Why ‘Whiteness’ matters in the Real World
By Ornette D Clennon, author of Black Scholarly Activism between the Academy and Grassroots
The discourse on ‘whiteness’ at first glance seems like an extremely academic and niche discussion. In public discourse, the term ‘whiteness’ usually prompts bewildered questions such as “why do you blame all White people?”, “why are you being racist?” and “what about Black people…?” And for a critical race scholar debating with a lay person it can be quite a challenge to get across that ‘whiteness’ as a term is not really about White people, per se but about a system of cultural governance and societal ordering that has historically evolved from the medieval clash of political dominance between Dar al Islam and Christendom, the early Valladolid debates about the human rights of colonised Amerindians and (mature) colonialism and the transatlantic slave trade (amongst others). Without a widely acknowledged and popular shorthand that resonates with the general public, all of the ethical issues associated with these landmark events that are essentially concerned with shaping the Western identity, are hard for a lay person to get to grips with.
But why is this important, especially now? In our current era of the rise of populism ‘whiteness’ becomes crucial to understand because without it the rise in race-hate crimes, xenophobia, ethnic pay gaps and racial disparities in health, education, housing, employment all point to an ‘invisible’ issue that seems hard to resolve and is intractable. If we traditionally view these disparities as racism or even structural discrimination, what we are saying is that these social inequalities are merely embedded within the system and are ultimately just a result of the system. In the real world of social justice activism, this means that an inordinate amount of time is expended trying to convince people that somehow they are part of the system or at least are unwitting beneficiaries of the system and as a result still perpetuate the social injustices that maintain these disparities. This becomes an even bigger task as people are often reluctant to see their own complicity and as a distancing mechanism, label the whole discourse as “identity politics”, where it is kicked into the long grass.
So we are left with fighting an un-ending battle, as we seem to tinker at the margins of a system resistant to change. How is the concept of ‘whiteness’ useful to us in these conversations? Well, it becomes crucial to understand that xenophobia (and its child, racism) are not products of a system to be eradicated by economic and legislative tinkering. They ARE the system! What does this mean, exactly? Here is where the concept of ‘whiteness’ comes into its own. Whiteness as a term describes how the modern world, as we know it, historically came into existence through the delineation of gendered racial identities that were initially pegged to private owners and their property (i.e. the means of productions); literally the (male) slave owners and their slaves. Of course, I am now also talking about the development of colonialism, capitalism, advanced capitalism and now neoliberalism (and its neo-colonialism effected by its global secret financial networks).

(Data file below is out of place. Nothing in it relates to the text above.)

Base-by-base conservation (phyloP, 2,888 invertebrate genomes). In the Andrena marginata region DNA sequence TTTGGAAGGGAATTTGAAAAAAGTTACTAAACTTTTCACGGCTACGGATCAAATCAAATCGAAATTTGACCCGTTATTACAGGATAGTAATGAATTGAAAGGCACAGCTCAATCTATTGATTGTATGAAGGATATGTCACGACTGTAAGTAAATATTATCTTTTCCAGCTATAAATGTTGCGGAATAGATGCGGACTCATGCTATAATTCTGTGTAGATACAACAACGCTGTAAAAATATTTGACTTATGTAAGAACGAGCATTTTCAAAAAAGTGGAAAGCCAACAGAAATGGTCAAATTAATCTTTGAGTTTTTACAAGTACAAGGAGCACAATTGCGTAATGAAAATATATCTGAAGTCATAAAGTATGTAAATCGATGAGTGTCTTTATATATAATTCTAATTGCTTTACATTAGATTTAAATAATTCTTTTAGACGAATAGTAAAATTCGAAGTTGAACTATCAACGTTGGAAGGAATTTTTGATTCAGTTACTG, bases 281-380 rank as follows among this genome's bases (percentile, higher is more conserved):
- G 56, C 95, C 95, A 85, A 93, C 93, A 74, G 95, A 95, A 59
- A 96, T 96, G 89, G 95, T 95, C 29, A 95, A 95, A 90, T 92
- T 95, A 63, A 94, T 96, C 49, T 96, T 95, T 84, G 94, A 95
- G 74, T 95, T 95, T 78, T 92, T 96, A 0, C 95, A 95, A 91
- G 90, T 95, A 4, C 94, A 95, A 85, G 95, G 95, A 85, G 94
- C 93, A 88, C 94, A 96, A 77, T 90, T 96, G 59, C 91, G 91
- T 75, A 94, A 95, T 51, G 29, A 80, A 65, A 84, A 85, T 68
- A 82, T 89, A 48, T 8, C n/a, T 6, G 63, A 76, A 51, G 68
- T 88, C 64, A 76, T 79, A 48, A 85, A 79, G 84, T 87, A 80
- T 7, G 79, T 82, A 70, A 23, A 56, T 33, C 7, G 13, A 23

So ‘whiteness’ becomes a shorthand for the historical processes which used race and gender as building blocks to create what is essentially our “Western” identity. When we begin to understand these historical processes and their propensity towards growth and violent domination for the generation of profit, we can begin to see that populism and its accompanying rise of race hate and xenophobia and the seeming implosion of neoliberalism (with its impending environmental catastrophe) did not come out of nowhere. In fact, all of this can be tracked back through history by observing consistent patterns of behaviour, underpinned by Western beliefs about itself that can be collectively identified as ‘whiteness’.
In our fight for social justice, we need to champion an everyday understanding of ‘whiteness’, which encapsulates a publicly understood historical narrative that explains the origin of today’s phenomena, much like MacPherson did with “institutional racism” and systemic failure. Again, why is this so important? It is only when we can truly join the historically racial and gendered dots of the development of Western identity, that we can leave the blame game behind, as we all genuinely begin to learn the lessons from past mistakes rather than being slavishly doomed to repeat and reproduce them.
About the author
Dr Ornette D. Clennon is a Visiting Research Fellow and a critical race scholar in Health, Psychology and Communities Research Centre, Manchester Metropolitan University, where he leads the Critical Race and Ethnicity Research Cluster. Ornette is also Visiting Professor at the Federal University of the Amazonas. Ornette writes for Media Diversified and Open Democracy and is a Public Engagement Ambassador for the National Co-ordinating Centre for Public Engagement (NCCPE). He is a community activist at local, national and international levels and works with The Ubele Initiative, Locality, Alci Matos Community (Manaus, Brazil), MACC, Making Education a Priority (MEaP), Black British Academics and the National Resource Centre for Supplementary Education. Ornette’s enterprise and activism work has been recognised with the 2011 NCCPE Beacons New Partnerships Award.
Ornette is widely published and his previous books include Alternative Education and Community Engagement: Making Education a Priority (2014), Urban Dialectics, The Market and Youth Engagement: The Black Face of Eurocentrism? (2015), International Perspectives of Multiculturalism: The Ethical Challenges (2016) and The Polemics of CLR James and Contemporary Black Activism (2017).